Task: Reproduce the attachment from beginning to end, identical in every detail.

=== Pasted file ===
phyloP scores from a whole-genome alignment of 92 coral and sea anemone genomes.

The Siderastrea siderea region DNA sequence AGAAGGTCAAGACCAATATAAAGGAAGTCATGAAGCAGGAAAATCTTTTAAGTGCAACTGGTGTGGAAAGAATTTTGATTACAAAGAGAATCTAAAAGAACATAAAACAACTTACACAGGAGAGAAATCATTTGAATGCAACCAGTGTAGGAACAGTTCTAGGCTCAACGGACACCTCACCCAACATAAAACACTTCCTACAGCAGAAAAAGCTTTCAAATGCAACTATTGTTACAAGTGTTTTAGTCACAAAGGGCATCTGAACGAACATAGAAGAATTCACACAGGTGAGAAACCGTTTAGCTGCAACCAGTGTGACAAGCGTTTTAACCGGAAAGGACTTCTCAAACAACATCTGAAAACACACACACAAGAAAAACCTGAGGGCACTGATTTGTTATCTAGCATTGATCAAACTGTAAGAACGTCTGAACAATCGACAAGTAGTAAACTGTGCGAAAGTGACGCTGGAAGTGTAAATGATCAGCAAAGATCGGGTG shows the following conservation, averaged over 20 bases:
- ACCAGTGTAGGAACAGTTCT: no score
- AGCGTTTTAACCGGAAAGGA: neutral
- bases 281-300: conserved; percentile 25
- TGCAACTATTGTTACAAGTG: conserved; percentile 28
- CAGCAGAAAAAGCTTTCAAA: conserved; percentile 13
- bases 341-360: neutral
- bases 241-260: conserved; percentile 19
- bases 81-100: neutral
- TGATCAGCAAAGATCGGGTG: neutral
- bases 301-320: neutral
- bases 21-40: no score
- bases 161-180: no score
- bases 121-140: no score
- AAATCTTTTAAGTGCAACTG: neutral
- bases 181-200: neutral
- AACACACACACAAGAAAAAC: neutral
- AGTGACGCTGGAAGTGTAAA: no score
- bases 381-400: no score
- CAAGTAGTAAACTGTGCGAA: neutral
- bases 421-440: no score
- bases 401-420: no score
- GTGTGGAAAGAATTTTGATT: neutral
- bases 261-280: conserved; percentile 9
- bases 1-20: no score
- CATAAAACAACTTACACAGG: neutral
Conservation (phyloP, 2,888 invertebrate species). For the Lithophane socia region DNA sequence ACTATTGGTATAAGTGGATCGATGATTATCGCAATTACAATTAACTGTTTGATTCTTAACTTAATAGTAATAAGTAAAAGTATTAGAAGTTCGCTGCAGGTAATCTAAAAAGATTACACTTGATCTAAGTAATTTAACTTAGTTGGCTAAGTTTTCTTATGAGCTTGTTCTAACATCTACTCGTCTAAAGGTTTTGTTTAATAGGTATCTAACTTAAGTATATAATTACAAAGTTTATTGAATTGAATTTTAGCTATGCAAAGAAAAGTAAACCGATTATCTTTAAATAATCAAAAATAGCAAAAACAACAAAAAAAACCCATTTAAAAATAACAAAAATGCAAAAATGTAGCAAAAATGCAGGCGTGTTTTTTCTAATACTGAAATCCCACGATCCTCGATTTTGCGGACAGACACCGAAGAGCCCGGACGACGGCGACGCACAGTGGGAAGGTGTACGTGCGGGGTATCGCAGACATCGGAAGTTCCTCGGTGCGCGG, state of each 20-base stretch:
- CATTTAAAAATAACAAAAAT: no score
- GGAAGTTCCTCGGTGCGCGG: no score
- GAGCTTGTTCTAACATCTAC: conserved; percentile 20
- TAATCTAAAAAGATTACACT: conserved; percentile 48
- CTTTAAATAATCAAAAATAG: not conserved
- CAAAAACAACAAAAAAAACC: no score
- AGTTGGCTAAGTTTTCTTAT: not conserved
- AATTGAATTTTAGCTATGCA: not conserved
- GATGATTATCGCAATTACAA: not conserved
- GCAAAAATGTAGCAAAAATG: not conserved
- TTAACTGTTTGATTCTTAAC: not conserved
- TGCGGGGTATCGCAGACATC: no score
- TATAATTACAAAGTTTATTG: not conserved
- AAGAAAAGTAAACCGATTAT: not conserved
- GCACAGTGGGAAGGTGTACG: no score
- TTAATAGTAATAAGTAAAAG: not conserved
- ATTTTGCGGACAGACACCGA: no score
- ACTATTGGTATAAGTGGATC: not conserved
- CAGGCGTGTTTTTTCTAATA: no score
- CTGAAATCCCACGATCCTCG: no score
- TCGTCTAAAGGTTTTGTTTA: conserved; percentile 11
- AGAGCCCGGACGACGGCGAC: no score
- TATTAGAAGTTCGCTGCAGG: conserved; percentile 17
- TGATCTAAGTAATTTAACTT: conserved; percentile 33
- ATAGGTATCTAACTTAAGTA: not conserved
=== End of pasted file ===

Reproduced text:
phyloP scores from a whole-genome alignment of 92 coral and sea anemone genomes.

The Siderastrea siderea region DNA sequence AGAAGGTCAAGACCAATATAAAGGAAGTCATGAAGCAGGAAAATCTTTTAAGTGCAACTGGTGTGGAAAGAATTTTGATTACAAAGAGAATCTAAAAGAACATAAAACAACTTACACAGGAGAGAAATCATTTGAATGCAACCAGTGTAGGAACAGTTCTAGGCTCAACGGACACCTCACCCAACATAAAACACTTCCTACAGCAGAAAAAGCTTTCAAATGCAACTATTGTTACAAGTGTTTTAGTCACAAAGGGCATCTGAACGAACATAGAAGAATTCACACAGGTGAGAAACCGTTTAGCTGCAACCAGTGTGACAAGCGTTTTAACCGGAAAGGACTTCTCAAACAACATCTGAAAACACACACACAAGAAAAACCTGAGGGCACTGATTTGTTATCTAGCATTGATCAAACTGTAAGAACGTCTGAACAATCGACAAGTAGTAAACTGTGCGAAAGTGACGCTGGAAGTGTAAATGATCAGCAAAGATCGGGTG shows the following conservation, averaged over 20 bases:
- ACCAGTGTAGGAACAGTTCT: no score
- AGCGTTTTAACCGGAAAGGA: neutral
- bases 281-300: conserved; percentile 25
- TGCAACTATTGTTACAAGTG: conserved; percentile 28
- CAGCAGAAAAAGCTTTCAAA: conserved; percentile 13
- bases 341-360: neutral
- bases 241-260: conserved; percentile 19
- bases 81-100: neutral
- TGATCAGCAAAGATCGGGTG: neutral
- bases 301-320: neutral
- bases 21-40: no score
- bases 161-180: no score
- bases 121-140: no score
- AAATCTTTTAAGTGCAACTG: neutral
- bases 181-200: neutral
- AACACACACACAAGAAAAAC: neutral
- AGTGACGCTGGAAGTGTAAA: no score
- bases 381-400: no score
- CAAGTAGTAAACTGTGCGAA: neutral
- bases 421-440: no score
- bases 401-420: no score
- GTGTGGAAAGAATTTTGATT: neutral
- bases 261-280: conserved; percentile 9
- bases 1-20: no score
- CATAAAACAACTTACACAGG: neutral
Conservation (phyloP, 2,888 invertebrate species). For the Lithophane socia region DNA sequence ACTATTGGTATAAGTGGATCGATGATTATCGCAATTACAATTAACTGTTTGATTCTTAACTTAATAGTAATAAGTAAAAGTATTAGAAGTTCGCTGCAGGTAATCTAAAAAGATTACACTTGATCTAAGTAATTTAACTTAGTTGGCTAAGTTTTCTTATGAGCTTGTTCTAACATCTACTCGTCTAAAGGTTTTGTTTAATAGGTATCTAACTTAAGTATATAATTACAAAGTTTATTGAATTGAATTTTAGCTATGCAAAGAAAAGTAAACCGATTATCTTTAAATAATCAAAAATAGCAAAAACAACAAAAAAAACCCATTTAAAAATAACAAAAATGCAAAAATGTAGCAAAAATGCAGGCGTGTTTTTTCTAATACTGAAATCCCACGATCCTCGATTTTGCGGACAGACACCGAAGAGCCCGGACGACGGCGACGCACAGTGGGAAGGTGTACGTGCGGGGTATCGCAGACATCGGAAGTTCCTCGGTGCGCGG, state of each 20-base stretch:
- CATTTAAAAATAACAAAAAT: no score
- GGAAGTTCCTCGGTGCGCGG: no score
- GAGCTTGTTCTAACATCTAC: conserved; percentile 20
- TAATCTAAAAAGATTACACT: conserved; percentile 48
- CTTTAAATAATCAAAAATAG: not conserved
- CAAAAACAACAAAAAAAACC: no score
- AGTTGGCTAAGTTTTCTTAT: not conserved
- AATTGAATTTTAGCTATGCA: not conserved
- GATGATTATCGCAATTACAA: not conserved
- GCAAAAATGTAGCAAAAATG: not conserved
- TTAACTGTTTGATTCTTAAC: not conserved
- TGCGGGGTATCGCAGACATC: no score
- TATAATTACAAAGTTTATTG: not conserved
- AAGAAAAGTAAACCGATTAT: not conserved
- GCACAGTGGGAAGGTGTACG: no score
- TTAATAGTAATAAGTAAAAG: not conserved
- ATTTTGCGGACAGACACCGA: no score
- ACTATTGGTATAAGTGGATC: not conserved
- CAGGCGTGTTTTTTCTAATA: no score
- CTGAAATCCCACGATCCTCG: no score
- TCGTCTAAAGGTTTTGTTTA: conserved; percentile 11
- AGAGCCCGGACGACGGCGAC: no score
- TATTAGAAGTTCGCTGCAGG: conserved; percentile 17
- TGATCTAAGTAATTTAACTT: conserved; percentile 33
- ATAGGTATCTAACTTAAGTA: not conserved